By Eric Bess
Edited by Kallie Reed
Restorations and the idea of breathing new life into an old machine fills me with equal parts elation and dread. I find it a challenge because you are forced to use countless mechanical abilities and almost zero creativity. There is room for neither interpterion nor adaptation, just pure nose-to-the-grindstone labor. Cleaning, polishing, prepping, painting, coating…it’s a wildly stressful process of meeting expectations versus not losing your ass financially. Perhaps it sounds like I get no satisfaction from this, and you would be mostly right in that assumption; however, in that final moment when the bike is finished, and the customer finally lays eyes on dulcet steel for the first time, all the drudgery is made worthwhile. It’s rare to see a grown man’s face light up like a child on Christmas day, but that’s exactly what you hope for when the final product is complete. This 1976 Honda CB400/4 was no exception.
About a year prior to the time of this article’s writing, the owner walked into the shop asking about restoring the little Honda. He and his wife went on their first date aboard this bike, so it understandably has significant sentimental value to both. Like most shops, we were busy with service work through the summer months, but as we entered fall, it was time to get moving on more involved projects. Everything on the bike was disassembled and categorized. Missing or damaged parts were noted for replacement. While we were forced to use several aftermarket/reproduction parts, any usable items were either reconditioned or replaced with Honda OEM parts. Both wheels received fresh rims and spokes laced onto original hub housings, with new bearings and seals. The rebuilt forks were saved by new stanchions from Forking by Frank. The lowers were sanded, polished, and a clear coat was applied to match the factory finish. The brakes were fitted with new lines, pads/shoes, and resurfaced drums/rotors. The frame was bead blasted and powder coated gloss black along with the swingarm.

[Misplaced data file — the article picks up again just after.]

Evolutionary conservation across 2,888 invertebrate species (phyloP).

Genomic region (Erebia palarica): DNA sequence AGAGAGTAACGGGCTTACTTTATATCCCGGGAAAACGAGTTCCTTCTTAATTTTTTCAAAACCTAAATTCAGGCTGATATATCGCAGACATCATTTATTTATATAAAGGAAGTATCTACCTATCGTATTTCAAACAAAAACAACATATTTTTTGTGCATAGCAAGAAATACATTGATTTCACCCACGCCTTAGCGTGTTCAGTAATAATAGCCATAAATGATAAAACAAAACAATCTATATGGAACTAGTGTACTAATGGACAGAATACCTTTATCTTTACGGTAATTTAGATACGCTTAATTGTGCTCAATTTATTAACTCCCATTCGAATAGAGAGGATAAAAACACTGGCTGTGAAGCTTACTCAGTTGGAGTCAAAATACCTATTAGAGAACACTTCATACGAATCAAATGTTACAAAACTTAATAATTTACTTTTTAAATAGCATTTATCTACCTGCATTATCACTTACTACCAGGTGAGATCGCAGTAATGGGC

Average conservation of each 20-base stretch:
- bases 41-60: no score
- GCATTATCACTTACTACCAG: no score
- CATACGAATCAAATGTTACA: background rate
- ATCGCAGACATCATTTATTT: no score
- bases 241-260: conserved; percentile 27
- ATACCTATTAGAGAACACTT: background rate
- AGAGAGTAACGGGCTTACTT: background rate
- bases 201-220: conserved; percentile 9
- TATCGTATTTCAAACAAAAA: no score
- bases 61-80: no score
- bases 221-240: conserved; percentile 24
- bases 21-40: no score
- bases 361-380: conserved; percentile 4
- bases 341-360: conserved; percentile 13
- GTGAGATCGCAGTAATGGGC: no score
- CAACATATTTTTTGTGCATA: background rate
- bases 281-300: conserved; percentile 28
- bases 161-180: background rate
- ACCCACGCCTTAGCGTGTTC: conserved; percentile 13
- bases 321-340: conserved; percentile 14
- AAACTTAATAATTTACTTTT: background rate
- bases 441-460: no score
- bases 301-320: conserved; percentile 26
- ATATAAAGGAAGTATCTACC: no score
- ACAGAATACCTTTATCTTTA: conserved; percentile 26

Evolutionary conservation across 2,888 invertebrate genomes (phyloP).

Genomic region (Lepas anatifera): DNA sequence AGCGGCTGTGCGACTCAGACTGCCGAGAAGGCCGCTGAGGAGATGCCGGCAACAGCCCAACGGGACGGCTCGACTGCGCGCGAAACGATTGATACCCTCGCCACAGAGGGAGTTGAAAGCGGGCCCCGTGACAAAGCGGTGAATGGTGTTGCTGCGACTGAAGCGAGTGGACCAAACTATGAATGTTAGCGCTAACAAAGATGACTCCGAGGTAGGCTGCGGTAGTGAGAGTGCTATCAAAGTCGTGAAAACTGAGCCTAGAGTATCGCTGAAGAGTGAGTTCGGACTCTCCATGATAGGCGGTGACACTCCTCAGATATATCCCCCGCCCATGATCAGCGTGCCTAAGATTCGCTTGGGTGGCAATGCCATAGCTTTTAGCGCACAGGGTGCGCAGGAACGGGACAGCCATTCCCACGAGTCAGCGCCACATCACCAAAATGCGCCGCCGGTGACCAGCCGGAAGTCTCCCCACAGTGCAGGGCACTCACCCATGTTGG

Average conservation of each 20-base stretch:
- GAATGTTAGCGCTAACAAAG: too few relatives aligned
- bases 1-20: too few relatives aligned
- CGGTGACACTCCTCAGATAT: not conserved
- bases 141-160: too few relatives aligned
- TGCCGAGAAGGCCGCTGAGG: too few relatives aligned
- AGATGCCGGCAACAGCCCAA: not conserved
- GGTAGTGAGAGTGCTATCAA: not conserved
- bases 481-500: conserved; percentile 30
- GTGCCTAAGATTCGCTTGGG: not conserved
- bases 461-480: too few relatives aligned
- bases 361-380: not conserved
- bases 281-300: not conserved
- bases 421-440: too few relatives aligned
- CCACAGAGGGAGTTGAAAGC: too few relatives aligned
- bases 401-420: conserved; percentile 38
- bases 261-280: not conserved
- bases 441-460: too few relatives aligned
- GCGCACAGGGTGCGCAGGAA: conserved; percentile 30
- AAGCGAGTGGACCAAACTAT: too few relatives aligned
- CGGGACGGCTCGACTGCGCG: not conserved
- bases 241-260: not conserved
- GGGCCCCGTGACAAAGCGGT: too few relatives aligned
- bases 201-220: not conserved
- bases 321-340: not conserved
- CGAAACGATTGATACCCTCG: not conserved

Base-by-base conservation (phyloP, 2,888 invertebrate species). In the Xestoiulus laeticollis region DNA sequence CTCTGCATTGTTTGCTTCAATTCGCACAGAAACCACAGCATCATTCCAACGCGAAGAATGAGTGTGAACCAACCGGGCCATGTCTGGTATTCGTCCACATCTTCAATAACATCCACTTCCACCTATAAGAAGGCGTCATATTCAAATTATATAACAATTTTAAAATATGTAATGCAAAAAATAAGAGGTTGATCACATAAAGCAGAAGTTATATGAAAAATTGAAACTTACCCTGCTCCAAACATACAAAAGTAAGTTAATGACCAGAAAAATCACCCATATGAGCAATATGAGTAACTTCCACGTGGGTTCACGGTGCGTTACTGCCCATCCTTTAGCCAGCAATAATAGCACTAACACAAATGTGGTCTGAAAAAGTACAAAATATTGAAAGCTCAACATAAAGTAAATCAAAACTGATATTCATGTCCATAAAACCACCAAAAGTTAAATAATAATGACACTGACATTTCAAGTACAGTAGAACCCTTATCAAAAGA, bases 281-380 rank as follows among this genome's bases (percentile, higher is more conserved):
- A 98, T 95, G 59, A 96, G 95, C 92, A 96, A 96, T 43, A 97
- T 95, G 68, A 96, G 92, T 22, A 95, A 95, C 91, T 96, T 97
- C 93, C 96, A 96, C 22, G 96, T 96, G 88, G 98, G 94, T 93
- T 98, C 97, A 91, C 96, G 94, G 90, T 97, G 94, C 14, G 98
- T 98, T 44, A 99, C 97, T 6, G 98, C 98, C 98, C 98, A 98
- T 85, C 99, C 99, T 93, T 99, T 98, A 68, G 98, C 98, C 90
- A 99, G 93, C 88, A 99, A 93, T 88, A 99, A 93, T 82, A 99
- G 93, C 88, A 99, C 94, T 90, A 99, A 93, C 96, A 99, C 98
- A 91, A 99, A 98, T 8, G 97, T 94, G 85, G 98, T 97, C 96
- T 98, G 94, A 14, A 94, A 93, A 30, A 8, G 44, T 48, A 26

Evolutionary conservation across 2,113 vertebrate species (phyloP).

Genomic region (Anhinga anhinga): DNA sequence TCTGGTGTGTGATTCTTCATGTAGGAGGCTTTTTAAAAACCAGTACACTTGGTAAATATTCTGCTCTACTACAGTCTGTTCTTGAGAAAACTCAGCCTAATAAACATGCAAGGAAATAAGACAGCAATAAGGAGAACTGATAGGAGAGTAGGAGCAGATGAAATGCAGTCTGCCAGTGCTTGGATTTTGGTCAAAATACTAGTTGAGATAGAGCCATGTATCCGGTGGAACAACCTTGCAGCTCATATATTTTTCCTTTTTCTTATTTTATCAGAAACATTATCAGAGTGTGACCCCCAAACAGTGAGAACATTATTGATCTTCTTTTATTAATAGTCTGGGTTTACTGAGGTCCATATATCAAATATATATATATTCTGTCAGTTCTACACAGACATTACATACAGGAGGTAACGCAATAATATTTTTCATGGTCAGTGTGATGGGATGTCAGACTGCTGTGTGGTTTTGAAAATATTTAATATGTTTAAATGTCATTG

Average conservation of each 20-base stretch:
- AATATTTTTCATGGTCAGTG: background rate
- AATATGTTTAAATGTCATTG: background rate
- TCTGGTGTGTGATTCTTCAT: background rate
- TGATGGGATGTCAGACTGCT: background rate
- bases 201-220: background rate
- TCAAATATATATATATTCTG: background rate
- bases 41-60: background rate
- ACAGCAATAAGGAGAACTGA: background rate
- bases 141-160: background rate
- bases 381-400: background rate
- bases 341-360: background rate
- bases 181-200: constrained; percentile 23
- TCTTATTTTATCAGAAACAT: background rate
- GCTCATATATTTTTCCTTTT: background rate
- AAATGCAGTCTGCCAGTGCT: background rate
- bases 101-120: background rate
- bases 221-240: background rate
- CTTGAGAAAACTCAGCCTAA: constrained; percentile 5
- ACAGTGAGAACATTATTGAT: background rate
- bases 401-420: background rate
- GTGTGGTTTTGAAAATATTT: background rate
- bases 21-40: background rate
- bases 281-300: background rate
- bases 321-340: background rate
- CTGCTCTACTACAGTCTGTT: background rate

The motor and carburetors turned out to be our biggest challenge. The motor had several stuck rings and an expected amount of sludge in the bottom end. We stripped the motor down and vapor blasted to prep the cases for paint. Once everything was thoroughly cleaned and new rings were added, we lapped all the gasket surfaces. We polished most of the stock Honda hardware and replaced all the seals and gaskets.
The carbs, on the other hand, were a bit more challenging. Past ham-handed mechanics had broken all but one of the float pin towers, leaving us without usable carburation—this is the part of the story where having a plethora of old motorcycles parts comes into play—we just happened to source a very nice set of CB400 carbs that were in far better shape. Once those were vapor blasted, run through the ultrasonic, and rebuilt, they got fitted to the fresh motor. A replacement harness and new coils sent sparks to the NGKs spark plugs as everything was synched and adjusted to make the bike purr as it had when new. Our buddy Darrin from Liquid Illusions laid the stock Honda red on the tank and side covers.
As a mechanic, you trust your skill set and know that you took all the steps needed to achieve the desired result. But old motorcycles can be—and often are—fickle creatures. The bike ran so well when finished, that even we were pleasantly surprised. Although I was only five years old when this bike originally sat on the showroom floor, I cannot help but be transported back to the days of yore with little but a twist of the right grip.